The “Imaginary Jew” in Romanian and Other Central-East European Cultures                             Cover Image
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The “Imaginary Jew” in Romanian and Other Central-East European Cultures
The “Imaginary Jew” in Romanian and Other Central-East European Cultures

Author(s): Moshe Idel
Subject(s): Cultural Essay, Political Essay, Societal Essay
Published by: Romanian Assoc. for the History of Religions & Inst. for the History of Religions, Romanian Academy

Summary/Abstract: There is hardly a Jewish community whose history and culture have been neglected for so many decades like Romanian Jewry. And, at the same time, there is hardly a Jewish community, which has been studied in such an intense manner in the last years. We may indeed speak about of a renaissance of studies, which includes numerous and voluminous publications in a variety of languages, which was able to have an impact much beyond the limited audience of Romanians, Jews or not. Mihai Sebastian’s Journal was printed recently, translated into major languages, but become a play on Broadway. The riches of the cultural creativity of this community are steadily surfacing also beyond the limits of the readers of Romanian: to name only some important names like Tristan Tzara, Benjamin Fondane, Paul Celan and Dan Pagis, among the poets, Mihai Sebastian, Elie Wiesel, Norman Manea and Aharon Appelfeld among the prose writers, Moses Gaster and Solomon Schechter as scholars of Jewish religion. Due to the recent studies of Jean Ancel, Moshe Carmilly-Weinberg, Carol Iancu, Liviu Rotman, Leon Volovici or Tzvi Yavetz — to mention only some of the most noted names — the vicissitudes of the Jewish history in modern times in Romania become well documented. The recent focus on the rightist past of Mircea Eliade stimulated a series of studies in which the political and cultural scene of interbellic Romania attracted the attention of many scholars of religion and historians of culture. Saul Bellow’s novel Ravelstein is just one example of this new curiosity about the relevance of long forgotten and hidden events that reverberate not only on the Israeli scene, but also on the European and American ones.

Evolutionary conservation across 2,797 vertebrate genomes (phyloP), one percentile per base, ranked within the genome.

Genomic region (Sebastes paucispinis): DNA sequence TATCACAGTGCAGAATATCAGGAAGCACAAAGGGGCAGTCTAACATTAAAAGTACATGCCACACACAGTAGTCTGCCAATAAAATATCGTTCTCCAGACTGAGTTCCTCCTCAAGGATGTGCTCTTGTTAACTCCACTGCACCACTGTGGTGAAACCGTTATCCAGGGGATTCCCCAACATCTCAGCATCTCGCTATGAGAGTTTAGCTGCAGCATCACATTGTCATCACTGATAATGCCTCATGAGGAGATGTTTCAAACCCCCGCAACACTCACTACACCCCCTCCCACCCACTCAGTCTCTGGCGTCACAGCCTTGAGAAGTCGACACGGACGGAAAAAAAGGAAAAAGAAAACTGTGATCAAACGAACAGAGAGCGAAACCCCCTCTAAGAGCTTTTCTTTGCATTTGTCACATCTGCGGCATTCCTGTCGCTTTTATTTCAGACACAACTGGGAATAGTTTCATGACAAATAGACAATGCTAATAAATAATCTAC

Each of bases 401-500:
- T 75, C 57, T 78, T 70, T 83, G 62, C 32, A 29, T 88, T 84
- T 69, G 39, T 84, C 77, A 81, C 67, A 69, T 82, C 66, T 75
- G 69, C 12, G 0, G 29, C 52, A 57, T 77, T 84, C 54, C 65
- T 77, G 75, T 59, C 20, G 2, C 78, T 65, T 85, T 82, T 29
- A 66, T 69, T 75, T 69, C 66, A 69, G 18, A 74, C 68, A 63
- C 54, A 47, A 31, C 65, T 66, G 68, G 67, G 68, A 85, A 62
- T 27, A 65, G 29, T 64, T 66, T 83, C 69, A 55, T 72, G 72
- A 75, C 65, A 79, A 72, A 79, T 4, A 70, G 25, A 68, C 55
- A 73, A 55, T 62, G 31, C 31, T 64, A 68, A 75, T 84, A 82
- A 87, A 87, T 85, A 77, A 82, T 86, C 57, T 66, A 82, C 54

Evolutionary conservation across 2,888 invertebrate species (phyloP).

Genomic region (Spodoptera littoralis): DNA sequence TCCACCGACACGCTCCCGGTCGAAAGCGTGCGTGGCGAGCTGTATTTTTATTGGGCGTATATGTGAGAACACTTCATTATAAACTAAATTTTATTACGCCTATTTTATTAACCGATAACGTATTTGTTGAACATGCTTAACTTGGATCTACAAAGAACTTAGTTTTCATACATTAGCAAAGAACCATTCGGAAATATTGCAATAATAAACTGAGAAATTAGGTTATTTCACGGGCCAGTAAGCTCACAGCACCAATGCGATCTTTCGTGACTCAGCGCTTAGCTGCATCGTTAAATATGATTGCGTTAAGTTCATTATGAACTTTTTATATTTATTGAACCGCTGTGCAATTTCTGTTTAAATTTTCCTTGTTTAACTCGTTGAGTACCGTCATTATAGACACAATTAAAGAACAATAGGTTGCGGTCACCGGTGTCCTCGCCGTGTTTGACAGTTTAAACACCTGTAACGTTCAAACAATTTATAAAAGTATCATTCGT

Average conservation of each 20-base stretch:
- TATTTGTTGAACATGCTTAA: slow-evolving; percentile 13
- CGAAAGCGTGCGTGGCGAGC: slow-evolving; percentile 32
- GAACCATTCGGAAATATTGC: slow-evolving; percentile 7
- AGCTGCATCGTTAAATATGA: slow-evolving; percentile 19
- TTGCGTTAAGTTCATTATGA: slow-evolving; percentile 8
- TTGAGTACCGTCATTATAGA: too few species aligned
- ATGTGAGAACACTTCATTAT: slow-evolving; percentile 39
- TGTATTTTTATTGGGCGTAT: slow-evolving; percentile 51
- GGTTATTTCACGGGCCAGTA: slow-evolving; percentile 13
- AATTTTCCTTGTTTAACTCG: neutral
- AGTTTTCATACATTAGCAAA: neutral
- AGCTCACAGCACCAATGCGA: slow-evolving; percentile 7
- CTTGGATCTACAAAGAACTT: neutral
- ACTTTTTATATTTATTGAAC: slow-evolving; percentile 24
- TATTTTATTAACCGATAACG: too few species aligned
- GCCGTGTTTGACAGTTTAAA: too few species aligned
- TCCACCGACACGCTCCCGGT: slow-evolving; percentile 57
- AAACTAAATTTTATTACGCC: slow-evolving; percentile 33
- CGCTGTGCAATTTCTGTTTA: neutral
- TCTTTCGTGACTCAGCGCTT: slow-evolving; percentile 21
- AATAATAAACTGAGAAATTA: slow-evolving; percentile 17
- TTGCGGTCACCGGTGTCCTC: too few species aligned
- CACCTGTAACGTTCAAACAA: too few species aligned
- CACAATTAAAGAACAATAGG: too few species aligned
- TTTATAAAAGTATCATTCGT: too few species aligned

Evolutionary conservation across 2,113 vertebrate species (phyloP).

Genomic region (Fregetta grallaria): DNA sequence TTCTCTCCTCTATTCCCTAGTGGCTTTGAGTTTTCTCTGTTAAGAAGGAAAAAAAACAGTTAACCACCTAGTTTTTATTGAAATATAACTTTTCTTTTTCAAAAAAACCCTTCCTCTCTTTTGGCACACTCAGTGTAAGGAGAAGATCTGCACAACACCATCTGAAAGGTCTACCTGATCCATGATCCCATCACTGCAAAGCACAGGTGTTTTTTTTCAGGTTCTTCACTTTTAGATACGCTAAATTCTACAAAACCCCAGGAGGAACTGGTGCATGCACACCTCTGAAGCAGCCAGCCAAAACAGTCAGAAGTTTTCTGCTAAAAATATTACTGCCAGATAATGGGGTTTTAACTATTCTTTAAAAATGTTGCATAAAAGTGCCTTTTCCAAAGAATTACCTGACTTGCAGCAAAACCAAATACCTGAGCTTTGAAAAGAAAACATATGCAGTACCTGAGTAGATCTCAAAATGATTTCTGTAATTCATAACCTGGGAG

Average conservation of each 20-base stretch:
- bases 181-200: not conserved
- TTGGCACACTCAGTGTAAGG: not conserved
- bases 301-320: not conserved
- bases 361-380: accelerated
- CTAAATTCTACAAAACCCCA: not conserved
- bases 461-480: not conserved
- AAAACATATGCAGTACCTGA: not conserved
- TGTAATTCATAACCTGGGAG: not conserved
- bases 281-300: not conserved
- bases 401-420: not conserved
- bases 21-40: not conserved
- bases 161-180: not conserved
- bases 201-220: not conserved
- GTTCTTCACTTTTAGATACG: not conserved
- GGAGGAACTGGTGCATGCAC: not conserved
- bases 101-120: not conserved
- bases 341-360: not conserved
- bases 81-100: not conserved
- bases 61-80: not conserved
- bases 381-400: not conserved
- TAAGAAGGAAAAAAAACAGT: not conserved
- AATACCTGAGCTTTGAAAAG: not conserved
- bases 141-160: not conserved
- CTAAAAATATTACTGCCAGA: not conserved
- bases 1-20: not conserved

• Issue Year: XII/2007
  • Issue No: __
  • Page Range: 333-336
  • Page Count: 4
  • Language: English
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